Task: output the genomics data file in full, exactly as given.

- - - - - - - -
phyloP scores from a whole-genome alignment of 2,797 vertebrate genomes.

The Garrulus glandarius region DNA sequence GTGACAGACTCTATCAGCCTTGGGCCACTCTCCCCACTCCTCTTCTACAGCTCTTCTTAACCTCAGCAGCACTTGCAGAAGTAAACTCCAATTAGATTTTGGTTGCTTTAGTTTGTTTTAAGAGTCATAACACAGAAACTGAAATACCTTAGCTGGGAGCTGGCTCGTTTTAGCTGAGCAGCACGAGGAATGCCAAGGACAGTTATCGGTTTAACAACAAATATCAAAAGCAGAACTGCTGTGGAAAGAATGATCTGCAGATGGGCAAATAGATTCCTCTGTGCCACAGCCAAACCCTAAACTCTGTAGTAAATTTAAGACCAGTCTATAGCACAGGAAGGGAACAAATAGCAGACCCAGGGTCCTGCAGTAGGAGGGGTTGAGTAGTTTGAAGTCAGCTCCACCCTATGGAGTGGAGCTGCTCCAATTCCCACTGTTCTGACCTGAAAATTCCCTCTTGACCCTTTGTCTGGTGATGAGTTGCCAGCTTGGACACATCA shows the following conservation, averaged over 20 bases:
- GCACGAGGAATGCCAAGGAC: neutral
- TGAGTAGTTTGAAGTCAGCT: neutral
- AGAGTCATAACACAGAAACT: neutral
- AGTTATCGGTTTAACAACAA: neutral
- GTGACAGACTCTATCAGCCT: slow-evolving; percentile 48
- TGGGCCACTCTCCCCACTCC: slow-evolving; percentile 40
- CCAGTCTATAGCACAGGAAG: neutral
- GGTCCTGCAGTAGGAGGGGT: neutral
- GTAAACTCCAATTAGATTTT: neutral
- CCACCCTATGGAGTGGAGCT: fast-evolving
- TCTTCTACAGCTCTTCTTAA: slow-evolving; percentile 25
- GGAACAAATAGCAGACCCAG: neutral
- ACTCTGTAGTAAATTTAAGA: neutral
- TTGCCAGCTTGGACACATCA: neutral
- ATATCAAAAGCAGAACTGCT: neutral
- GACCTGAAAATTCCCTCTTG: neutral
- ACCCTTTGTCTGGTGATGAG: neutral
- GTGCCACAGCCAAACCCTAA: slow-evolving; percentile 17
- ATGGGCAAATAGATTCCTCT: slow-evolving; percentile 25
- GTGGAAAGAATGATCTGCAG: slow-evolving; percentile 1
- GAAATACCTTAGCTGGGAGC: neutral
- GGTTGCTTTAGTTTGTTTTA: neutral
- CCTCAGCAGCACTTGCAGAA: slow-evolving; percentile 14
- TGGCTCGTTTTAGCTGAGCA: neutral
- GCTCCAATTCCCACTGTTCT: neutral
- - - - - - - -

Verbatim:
phyloP scores from a whole-genome alignment of 2,797 vertebrate genomes.

The Garrulus glandarius region DNA sequence GTGACAGACTCTATCAGCCTTGGGCCACTCTCCCCACTCCTCTTCTACAGCTCTTCTTAACCTCAGCAGCACTTGCAGAAGTAAACTCCAATTAGATTTTGGTTGCTTTAGTTTGTTTTAAGAGTCATAACACAGAAACTGAAATACCTTAGCTGGGAGCTGGCTCGTTTTAGCTGAGCAGCACGAGGAATGCCAAGGACAGTTATCGGTTTAACAACAAATATCAAAAGCAGAACTGCTGTGGAAAGAATGATCTGCAGATGGGCAAATAGATTCCTCTGTGCCACAGCCAAACCCTAAACTCTGTAGTAAATTTAAGACCAGTCTATAGCACAGGAAGGGAACAAATAGCAGACCCAGGGTCCTGCAGTAGGAGGGGTTGAGTAGTTTGAAGTCAGCTCCACCCTATGGAGTGGAGCTGCTCCAATTCCCACTGTTCTGACCTGAAAATTCCCTCTTGACCCTTTGTCTGGTGATGAGTTGCCAGCTTGGACACATCA shows the following conservation, averaged over 20 bases:
- GCACGAGGAATGCCAAGGAC: neutral
- TGAGTAGTTTGAAGTCAGCT: neutral
- AGAGTCATAACACAGAAACT: neutral
- AGTTATCGGTTTAACAACAA: neutral
- GTGACAGACTCTATCAGCCT: slow-evolving; percentile 48
- TGGGCCACTCTCCCCACTCC: slow-evolving; percentile 40
- CCAGTCTATAGCACAGGAAG: neutral
- GGTCCTGCAGTAGGAGGGGT: neutral
- GTAAACTCCAATTAGATTTT: neutral
- CCACCCTATGGAGTGGAGCT: fast-evolving
- TCTTCTACAGCTCTTCTTAA: slow-evolving; percentile 25
- GGAACAAATAGCAGACCCAG: neutral
- ACTCTGTAGTAAATTTAAGA: neutral
- TTGCCAGCTTGGACACATCA: neutral
- ATATCAAAAGCAGAACTGCT: neutral
- GACCTGAAAATTCCCTCTTG: neutral
- ACCCTTTGTCTGGTGATGAG: neutral
- GTGCCACAGCCAAACCCTAA: slow-evolving; percentile 17
- ATGGGCAAATAGATTCCTCT: slow-evolving; percentile 25
- GTGGAAAGAATGATCTGCAG: slow-evolving; percentile 1
- GAAATACCTTAGCTGGGAGC: neutral
- GGTTGCTTTAGTTTGTTTTA: neutral
- CCTCAGCAGCACTTGCAGAA: slow-evolving; percentile 14
- TGGCTCGTTTTAGCTGAGCA: neutral
- GCTCCAATTCCCACTGTTCT: neutral